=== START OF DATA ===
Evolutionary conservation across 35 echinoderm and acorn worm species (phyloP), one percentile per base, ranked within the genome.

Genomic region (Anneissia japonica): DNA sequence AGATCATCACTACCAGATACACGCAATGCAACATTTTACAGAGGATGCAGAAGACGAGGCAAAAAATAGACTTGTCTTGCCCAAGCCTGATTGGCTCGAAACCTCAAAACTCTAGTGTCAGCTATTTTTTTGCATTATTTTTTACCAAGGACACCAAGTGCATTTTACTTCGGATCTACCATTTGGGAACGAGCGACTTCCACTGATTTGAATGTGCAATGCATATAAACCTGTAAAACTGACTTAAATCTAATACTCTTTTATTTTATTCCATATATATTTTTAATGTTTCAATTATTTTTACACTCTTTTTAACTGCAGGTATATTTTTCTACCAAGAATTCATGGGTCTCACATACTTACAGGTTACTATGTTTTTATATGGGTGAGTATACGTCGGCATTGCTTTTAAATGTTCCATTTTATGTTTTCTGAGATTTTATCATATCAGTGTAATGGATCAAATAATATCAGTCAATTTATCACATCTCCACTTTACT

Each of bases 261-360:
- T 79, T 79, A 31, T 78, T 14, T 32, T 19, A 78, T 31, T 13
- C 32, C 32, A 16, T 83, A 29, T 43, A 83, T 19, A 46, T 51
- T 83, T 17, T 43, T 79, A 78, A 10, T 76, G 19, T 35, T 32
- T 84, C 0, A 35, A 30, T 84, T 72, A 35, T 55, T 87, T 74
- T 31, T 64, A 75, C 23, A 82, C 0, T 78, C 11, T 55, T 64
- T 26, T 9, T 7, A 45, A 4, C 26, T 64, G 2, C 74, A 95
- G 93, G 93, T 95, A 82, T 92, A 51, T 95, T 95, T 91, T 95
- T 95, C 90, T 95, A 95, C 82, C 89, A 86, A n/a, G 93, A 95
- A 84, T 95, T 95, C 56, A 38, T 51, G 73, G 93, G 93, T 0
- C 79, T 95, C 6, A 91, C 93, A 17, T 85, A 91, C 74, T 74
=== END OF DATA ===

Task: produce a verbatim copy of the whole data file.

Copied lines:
Evolutionary conservation across 35 echinoderm and acorn worm species (phyloP), one percentile per base, ranked within the genome.

Genomic region (Anneissia japonica): DNA sequence AGATCATCACTACCAGATACACGCAATGCAACATTTTACAGAGGATGCAGAAGACGAGGCAAAAAATAGACTTGTCTTGCCCAAGCCTGATTGGCTCGAAACCTCAAAACTCTAGTGTCAGCTATTTTTTTGCATTATTTTTTACCAAGGACACCAAGTGCATTTTACTTCGGATCTACCATTTGGGAACGAGCGACTTCCACTGATTTGAATGTGCAATGCATATAAACCTGTAAAACTGACTTAAATCTAATACTCTTTTATTTTATTCCATATATATTTTTAATGTTTCAATTATTTTTACACTCTTTTTAACTGCAGGTATATTTTTCTACCAAGAATTCATGGGTCTCACATACTTACAGGTTACTATGTTTTTATATGGGTGAGTATACGTCGGCATTGCTTTTAAATGTTCCATTTTATGTTTTCTGAGATTTTATCATATCAGTGTAATGGATCAAATAATATCAGTCAATTTATCACATCTCCACTTTACT

Each of bases 261-360:
- T 79, T 79, A 31, T 78, T 14, T 32, T 19, A 78, T 31, T 13
- C 32, C 32, A 16, T 83, A 29, T 43, A 83, T 19, A 46, T 51
- T 83, T 17, T 43, T 79, A 78, A 10, T 76, G 19, T 35, T 32
- T 84, C 0, A 35, A 30, T 84, T 72, A 35, T 55, T 87, T 74
- T 31, T 64, A 75, C 23, A 82, C 0, T 78, C 11, T 55, T 64
- T 26, T 9, T 7, A 45, A 4, C 26, T 64, G 2, C 74, A 95
- G 93, G 93, T 95, A 82, T 92, A 51, T 95, T 95, T 91, T 95
- T 95, C 90, T 95, A 95, C 82, C 89, A 86, A n/a, G 93, A 95
- A 84, T 95, T 95, C 56, A 38, T 51, G 73, G 93, G 93, T 0
- C 79, T 95, C 6, A 91, C 93, A 17, T 85, A 91, C 74, T 74